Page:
On August 23, 2006, the FDA began getting reports of a nation-wide outbreak of the E. coli bacteria, also known as Escherichia coli. Normally, E. coli is found in the intestines of humans and animals naturally and does not cause any problems. However, one strain of the bacteria, Escherichia coli O157:H7, is considered especially dangerous because it causes food poisoning and can lead to kidney failure if consumed.
Most people associate E. coli poisoning with eating or preparing uncooked meat, but as the current outbreak shows, E. coli can be transmitted in other ways as well. While it is unclear as to what caused the E. coli infection of spinach in California, the FDA is taking no chances. All packaged spinach has been recalled and the public has been warned to stay away from uncooked spinach in any form until the contamination is under control and the cause of the outbreak is determined. If you are concerned about E. coli infection, below is a list of symptoms and preventative information.
Symptoms of E. coli infection:
Blood in stool
Symptoms can sometimes take a few days to appear, so if you notice you or your child experiencing diarrhea, bloody stool, vomiting or cramping, consult with your doctor right away. Drinking purified water can help to flush toxins from your system, but do not let the condition go untreated! While many adults can recover within a week of infection, there has already been one death associated with this outbreak and over 100 E. coli cases reported in at least 8 states.*(See Resources) Some E. Coli infections can be treated with antibiotics, but not all, so make sure to consult with your doctor before trying to treat yourself or a loved one.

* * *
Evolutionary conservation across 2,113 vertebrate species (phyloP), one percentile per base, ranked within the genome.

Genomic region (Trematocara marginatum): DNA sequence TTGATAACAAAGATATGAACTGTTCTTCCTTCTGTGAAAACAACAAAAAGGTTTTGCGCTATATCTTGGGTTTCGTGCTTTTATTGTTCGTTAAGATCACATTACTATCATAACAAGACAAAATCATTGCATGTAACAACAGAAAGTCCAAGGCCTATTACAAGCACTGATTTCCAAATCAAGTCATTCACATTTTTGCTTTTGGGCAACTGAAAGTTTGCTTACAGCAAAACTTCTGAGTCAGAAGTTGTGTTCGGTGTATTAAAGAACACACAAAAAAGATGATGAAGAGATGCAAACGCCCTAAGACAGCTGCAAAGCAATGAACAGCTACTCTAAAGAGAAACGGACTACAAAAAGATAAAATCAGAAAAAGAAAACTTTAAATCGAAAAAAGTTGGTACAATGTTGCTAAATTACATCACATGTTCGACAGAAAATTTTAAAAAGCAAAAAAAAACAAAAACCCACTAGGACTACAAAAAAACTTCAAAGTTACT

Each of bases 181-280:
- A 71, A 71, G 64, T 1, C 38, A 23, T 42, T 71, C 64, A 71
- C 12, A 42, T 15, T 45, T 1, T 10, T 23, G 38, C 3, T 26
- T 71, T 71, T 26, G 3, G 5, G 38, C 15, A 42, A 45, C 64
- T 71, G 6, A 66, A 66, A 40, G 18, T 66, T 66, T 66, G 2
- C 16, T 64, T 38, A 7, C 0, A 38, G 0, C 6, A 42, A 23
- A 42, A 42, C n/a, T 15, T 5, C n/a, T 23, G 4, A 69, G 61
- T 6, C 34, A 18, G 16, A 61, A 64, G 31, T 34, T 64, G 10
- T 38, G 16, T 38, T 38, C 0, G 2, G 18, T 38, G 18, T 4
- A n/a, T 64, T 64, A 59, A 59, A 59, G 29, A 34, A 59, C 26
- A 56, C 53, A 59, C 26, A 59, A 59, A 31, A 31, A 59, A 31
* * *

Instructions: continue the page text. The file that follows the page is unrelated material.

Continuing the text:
E. Coli infection is contagious. If you or your child has symptoms of infection, it is important to carefully wash your hands under hot water and soap for at least 30 seconds each time you go to the restroom as E. coli is located in fecal matter. In general, avoid raw milk, uncooked spinach, and uncooked meats; thoroughly wash any utensils used when cooking raw meat.
In young children and the elderly, it is especially important to catch the symptoms right away as E. coli contamination can lead to Hemolytic Uremic Syndrome (HUS) which is known to create anemia and kidney failure.
While only one death has been reported, the cases of E. coli infection have been increasing since August 23, 2006. Currently, federal investigators are examining fields in Central California to determine the cause of the spinach contamination.